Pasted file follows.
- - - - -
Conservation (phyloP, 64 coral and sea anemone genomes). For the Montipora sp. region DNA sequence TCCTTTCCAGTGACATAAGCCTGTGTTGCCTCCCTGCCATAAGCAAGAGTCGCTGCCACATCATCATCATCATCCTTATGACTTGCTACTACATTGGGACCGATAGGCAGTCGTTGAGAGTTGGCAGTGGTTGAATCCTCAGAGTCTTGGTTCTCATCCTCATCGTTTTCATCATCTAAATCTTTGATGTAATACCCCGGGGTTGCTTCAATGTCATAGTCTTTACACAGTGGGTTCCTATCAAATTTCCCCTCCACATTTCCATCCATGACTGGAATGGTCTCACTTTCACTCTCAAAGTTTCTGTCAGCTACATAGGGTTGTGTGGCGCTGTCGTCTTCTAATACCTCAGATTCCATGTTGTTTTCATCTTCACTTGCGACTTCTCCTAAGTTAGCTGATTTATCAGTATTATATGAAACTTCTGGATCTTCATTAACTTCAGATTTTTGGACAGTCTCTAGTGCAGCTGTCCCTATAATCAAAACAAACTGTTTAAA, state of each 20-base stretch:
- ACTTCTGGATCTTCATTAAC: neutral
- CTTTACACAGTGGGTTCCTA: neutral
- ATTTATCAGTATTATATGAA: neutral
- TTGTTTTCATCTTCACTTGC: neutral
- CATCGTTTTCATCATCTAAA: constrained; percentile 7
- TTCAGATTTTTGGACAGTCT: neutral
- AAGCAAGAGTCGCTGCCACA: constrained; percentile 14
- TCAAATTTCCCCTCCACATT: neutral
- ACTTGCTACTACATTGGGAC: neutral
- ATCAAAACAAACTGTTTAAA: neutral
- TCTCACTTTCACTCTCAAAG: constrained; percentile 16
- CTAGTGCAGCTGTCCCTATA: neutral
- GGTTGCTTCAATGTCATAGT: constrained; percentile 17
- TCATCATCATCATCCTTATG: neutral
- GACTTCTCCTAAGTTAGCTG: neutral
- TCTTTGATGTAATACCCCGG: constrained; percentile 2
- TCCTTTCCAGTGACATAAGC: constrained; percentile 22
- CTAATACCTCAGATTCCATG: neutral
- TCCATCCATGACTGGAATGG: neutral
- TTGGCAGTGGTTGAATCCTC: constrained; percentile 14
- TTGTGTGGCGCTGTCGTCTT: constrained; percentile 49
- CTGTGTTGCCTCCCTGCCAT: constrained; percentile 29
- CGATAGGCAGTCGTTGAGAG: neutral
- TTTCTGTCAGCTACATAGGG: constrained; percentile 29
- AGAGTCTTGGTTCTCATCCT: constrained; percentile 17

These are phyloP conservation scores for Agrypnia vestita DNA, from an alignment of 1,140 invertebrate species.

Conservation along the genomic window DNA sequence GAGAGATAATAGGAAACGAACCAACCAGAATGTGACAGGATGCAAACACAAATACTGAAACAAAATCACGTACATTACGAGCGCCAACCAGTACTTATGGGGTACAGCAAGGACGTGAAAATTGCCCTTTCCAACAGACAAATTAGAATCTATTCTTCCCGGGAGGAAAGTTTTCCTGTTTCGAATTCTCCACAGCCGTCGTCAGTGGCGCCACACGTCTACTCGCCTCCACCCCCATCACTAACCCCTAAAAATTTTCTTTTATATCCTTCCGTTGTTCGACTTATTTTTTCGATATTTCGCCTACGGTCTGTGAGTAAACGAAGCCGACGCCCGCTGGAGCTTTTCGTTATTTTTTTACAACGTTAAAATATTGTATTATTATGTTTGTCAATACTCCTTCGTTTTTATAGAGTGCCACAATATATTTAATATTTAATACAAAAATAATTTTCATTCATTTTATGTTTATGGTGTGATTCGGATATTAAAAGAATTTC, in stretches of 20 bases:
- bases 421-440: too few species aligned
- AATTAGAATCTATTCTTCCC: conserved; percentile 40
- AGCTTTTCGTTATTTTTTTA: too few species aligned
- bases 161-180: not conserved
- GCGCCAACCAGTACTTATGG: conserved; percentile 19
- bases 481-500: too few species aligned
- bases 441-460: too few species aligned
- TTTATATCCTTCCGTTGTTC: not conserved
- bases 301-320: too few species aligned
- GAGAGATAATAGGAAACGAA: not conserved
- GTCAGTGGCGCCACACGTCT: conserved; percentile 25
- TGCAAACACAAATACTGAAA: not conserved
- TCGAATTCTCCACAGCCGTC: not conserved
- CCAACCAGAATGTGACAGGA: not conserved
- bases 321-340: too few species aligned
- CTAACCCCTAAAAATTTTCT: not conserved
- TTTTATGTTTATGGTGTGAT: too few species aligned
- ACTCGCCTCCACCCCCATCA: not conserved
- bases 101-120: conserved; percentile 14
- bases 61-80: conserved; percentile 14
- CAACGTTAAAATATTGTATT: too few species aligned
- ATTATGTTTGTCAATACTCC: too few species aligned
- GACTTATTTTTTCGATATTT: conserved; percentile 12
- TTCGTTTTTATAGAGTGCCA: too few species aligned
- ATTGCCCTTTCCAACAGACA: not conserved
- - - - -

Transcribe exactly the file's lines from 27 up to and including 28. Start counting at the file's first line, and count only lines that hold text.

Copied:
These are phyloP conservation scores for Agrypnia vestita DNA, from an alignment of 1,140 invertebrate species.

Conservation along the genomic window DNA sequence GAGAGATAATAGGAAACGAACCAACCAGAATGTGACAGGATGCAAACACAAATACTGAAACAAAATCACGTACATTACGAGCGCCAACCAGTACTTATGGGGTACAGCAAGGACGTGAAAATTGCCCTTTCCAACAGACAAATTAGAATCTATTCTTCCCGGGAGGAAAGTTTTCCTGTTTCGAATTCTCCACAGCCGTCGTCAGTGGCGCCACACGTCTACTCGCCTCCACCCCCATCACTAACCCCTAAAAATTTTCTTTTATATCCTTCCGTTGTTCGACTTATTTTTTCGATATTTCGCCTACGGTCTGTGAGTAAACGAAGCCGACGCCCGCTGGAGCTTTTCGTTATTTTTTTACAACGTTAAAATATTGTATTATTATGTTTGTCAATACTCCTTCGTTTTTATAGAGTGCCACAATATATTTAATATTTAATACAAAAATAATTTTCATTCATTTTATGTTTATGGTGTGATTCGGATATTAAAAGAATTTC, in stretches of 20 bases: